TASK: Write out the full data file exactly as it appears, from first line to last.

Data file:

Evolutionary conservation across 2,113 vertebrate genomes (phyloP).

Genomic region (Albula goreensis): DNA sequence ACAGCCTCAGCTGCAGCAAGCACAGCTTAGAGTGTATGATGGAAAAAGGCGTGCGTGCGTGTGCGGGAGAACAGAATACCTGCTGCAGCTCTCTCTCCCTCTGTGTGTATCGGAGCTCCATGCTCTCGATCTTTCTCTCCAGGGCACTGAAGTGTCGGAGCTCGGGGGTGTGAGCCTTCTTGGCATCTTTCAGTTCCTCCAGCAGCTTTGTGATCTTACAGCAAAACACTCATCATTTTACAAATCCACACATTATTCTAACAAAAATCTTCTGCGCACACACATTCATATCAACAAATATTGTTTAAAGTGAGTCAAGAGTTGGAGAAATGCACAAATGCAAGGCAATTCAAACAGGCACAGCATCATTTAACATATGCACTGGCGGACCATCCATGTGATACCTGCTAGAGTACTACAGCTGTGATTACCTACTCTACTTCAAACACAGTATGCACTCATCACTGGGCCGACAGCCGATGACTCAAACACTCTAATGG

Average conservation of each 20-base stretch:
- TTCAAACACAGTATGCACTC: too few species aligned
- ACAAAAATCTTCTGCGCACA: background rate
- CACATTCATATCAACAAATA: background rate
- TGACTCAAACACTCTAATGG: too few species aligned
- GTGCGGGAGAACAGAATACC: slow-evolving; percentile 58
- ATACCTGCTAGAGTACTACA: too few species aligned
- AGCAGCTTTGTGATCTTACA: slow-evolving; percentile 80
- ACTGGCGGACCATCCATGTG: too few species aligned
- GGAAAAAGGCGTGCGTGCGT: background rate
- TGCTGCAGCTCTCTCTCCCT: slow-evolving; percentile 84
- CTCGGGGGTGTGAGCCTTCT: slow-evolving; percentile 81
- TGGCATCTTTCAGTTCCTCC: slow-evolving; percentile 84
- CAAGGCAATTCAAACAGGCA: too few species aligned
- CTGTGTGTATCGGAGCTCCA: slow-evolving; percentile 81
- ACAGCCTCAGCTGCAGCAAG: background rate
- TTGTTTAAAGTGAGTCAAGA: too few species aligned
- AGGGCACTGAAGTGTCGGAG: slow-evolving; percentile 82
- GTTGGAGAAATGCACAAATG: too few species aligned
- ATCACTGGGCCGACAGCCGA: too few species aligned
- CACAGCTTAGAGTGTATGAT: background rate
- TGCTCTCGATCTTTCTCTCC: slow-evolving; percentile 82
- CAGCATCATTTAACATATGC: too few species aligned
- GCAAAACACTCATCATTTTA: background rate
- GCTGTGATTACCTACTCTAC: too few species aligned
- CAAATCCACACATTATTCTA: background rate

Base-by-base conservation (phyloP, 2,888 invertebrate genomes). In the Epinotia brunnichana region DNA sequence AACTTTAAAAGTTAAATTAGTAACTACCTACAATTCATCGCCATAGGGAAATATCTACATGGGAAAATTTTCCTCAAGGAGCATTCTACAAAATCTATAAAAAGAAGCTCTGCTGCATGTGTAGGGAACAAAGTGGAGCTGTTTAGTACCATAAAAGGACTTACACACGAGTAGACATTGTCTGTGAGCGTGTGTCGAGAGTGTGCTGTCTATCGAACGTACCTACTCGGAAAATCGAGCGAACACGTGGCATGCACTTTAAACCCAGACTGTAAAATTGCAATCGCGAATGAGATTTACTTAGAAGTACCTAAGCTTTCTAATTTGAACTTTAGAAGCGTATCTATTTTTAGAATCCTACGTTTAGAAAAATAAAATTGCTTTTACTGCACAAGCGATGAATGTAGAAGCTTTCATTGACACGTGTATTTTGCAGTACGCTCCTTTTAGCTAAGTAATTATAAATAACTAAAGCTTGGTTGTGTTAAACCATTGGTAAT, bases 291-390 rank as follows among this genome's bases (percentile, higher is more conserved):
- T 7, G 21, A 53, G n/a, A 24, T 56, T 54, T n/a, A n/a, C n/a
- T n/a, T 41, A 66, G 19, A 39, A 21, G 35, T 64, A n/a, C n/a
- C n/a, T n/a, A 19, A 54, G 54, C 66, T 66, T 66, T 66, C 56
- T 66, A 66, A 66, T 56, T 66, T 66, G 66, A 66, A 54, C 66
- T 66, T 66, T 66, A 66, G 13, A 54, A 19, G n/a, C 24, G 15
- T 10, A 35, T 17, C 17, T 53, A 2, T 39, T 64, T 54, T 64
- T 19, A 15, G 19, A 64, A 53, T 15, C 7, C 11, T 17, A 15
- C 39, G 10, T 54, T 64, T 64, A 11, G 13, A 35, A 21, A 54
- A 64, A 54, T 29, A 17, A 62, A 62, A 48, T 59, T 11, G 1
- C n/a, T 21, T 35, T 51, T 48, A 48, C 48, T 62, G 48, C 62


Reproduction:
Evolutionary conservation across 2,113 vertebrate genomes (phyloP).

Genomic region (Albula goreensis): DNA sequence ACAGCCTCAGCTGCAGCAAGCACAGCTTAGAGTGTATGATGGAAAAAGGCGTGCGTGCGTGTGCGGGAGAACAGAATACCTGCTGCAGCTCTCTCTCCCTCTGTGTGTATCGGAGCTCCATGCTCTCGATCTTTCTCTCCAGGGCACTGAAGTGTCGGAGCTCGGGGGTGTGAGCCTTCTTGGCATCTTTCAGTTCCTCCAGCAGCTTTGTGATCTTACAGCAAAACACTCATCATTTTACAAATCCACACATTATTCTAACAAAAATCTTCTGCGCACACACATTCATATCAACAAATATTGTTTAAAGTGAGTCAAGAGTTGGAGAAATGCACAAATGCAAGGCAATTCAAACAGGCACAGCATCATTTAACATATGCACTGGCGGACCATCCATGTGATACCTGCTAGAGTACTACAGCTGTGATTACCTACTCTACTTCAAACACAGTATGCACTCATCACTGGGCCGACAGCCGATGACTCAAACACTCTAATGG

Average conservation of each 20-base stretch:
- TTCAAACACAGTATGCACTC: too few species aligned
- ACAAAAATCTTCTGCGCACA: background rate
- CACATTCATATCAACAAATA: background rate
- TGACTCAAACACTCTAATGG: too few species aligned
- GTGCGGGAGAACAGAATACC: slow-evolving; percentile 58
- ATACCTGCTAGAGTACTACA: too few species aligned
- AGCAGCTTTGTGATCTTACA: slow-evolving; percentile 80
- ACTGGCGGACCATCCATGTG: too few species aligned
- GGAAAAAGGCGTGCGTGCGT: background rate
- TGCTGCAGCTCTCTCTCCCT: slow-evolving; percentile 84
- CTCGGGGGTGTGAGCCTTCT: slow-evolving; percentile 81
- TGGCATCTTTCAGTTCCTCC: slow-evolving; percentile 84
- CAAGGCAATTCAAACAGGCA: too few species aligned
- CTGTGTGTATCGGAGCTCCA: slow-evolving; percentile 81
- ACAGCCTCAGCTGCAGCAAG: background rate
- TTGTTTAAAGTGAGTCAAGA: too few species aligned
- AGGGCACTGAAGTGTCGGAG: slow-evolving; percentile 82
- GTTGGAGAAATGCACAAATG: too few species aligned
- ATCACTGGGCCGACAGCCGA: too few species aligned
- CACAGCTTAGAGTGTATGAT: background rate
- TGCTCTCGATCTTTCTCTCC: slow-evolving; percentile 82
- CAGCATCATTTAACATATGC: too few species aligned
- GCAAAACACTCATCATTTTA: background rate
- GCTGTGATTACCTACTCTAC: too few species aligned
- CAAATCCACACATTATTCTA: background rate

Base-by-base conservation (phyloP, 2,888 invertebrate genomes). In the Epinotia brunnichana region DNA sequence AACTTTAAAAGTTAAATTAGTAACTACCTACAATTCATCGCCATAGGGAAATATCTACATGGGAAAATTTTCCTCAAGGAGCATTCTACAAAATCTATAAAAAGAAGCTCTGCTGCATGTGTAGGGAACAAAGTGGAGCTGTTTAGTACCATAAAAGGACTTACACACGAGTAGACATTGTCTGTGAGCGTGTGTCGAGAGTGTGCTGTCTATCGAACGTACCTACTCGGAAAATCGAGCGAACACGTGGCATGCACTTTAAACCCAGACTGTAAAATTGCAATCGCGAATGAGATTTACTTAGAAGTACCTAAGCTTTCTAATTTGAACTTTAGAAGCGTATCTATTTTTAGAATCCTACGTTTAGAAAAATAAAATTGCTTTTACTGCACAAGCGATGAATGTAGAAGCTTTCATTGACACGTGTATTTTGCAGTACGCTCCTTTTAGCTAAGTAATTATAAATAACTAAAGCTTGGTTGTGTTAAACCATTGGTAAT, bases 291-390 rank as follows among this genome's bases (percentile, higher is more conserved):
- T 7, G 21, A 53, G n/a, A 24, T 56, T 54, T n/a, A n/a, C n/a
- T n/a, T 41, A 66, G 19, A 39, A 21, G 35, T 64, A n/a, C n/a
- C n/a, T n/a, A 19, A 54, G 54, C 66, T 66, T 66, T 66, C 56
- T 66, A 66, A 66, T 56, T 66, T 66, G 66, A 66, A 54, C 66
- T 66, T 66, T 66, A 66, G 13, A 54, A 19, G n/a, C 24, G 15
- T 10, A 35, T 17, C 17, T 53, A 2, T 39, T 64, T 54, T 64
- T 19, A 15, G 19, A 64, A 53, T 15, C 7, C 11, T 17, A 15
- C 39, G 10, T 54, T 64, T 64, A 11, G 13, A 35, A 21, A 54
- A 64, A 54, T 29, A 17, A 62, A 62, A 48, T 59, T 11, G 1
- C n/a, T 21, T 35, T 51, T 48, A 48, C 48, T 62, G 48, C 62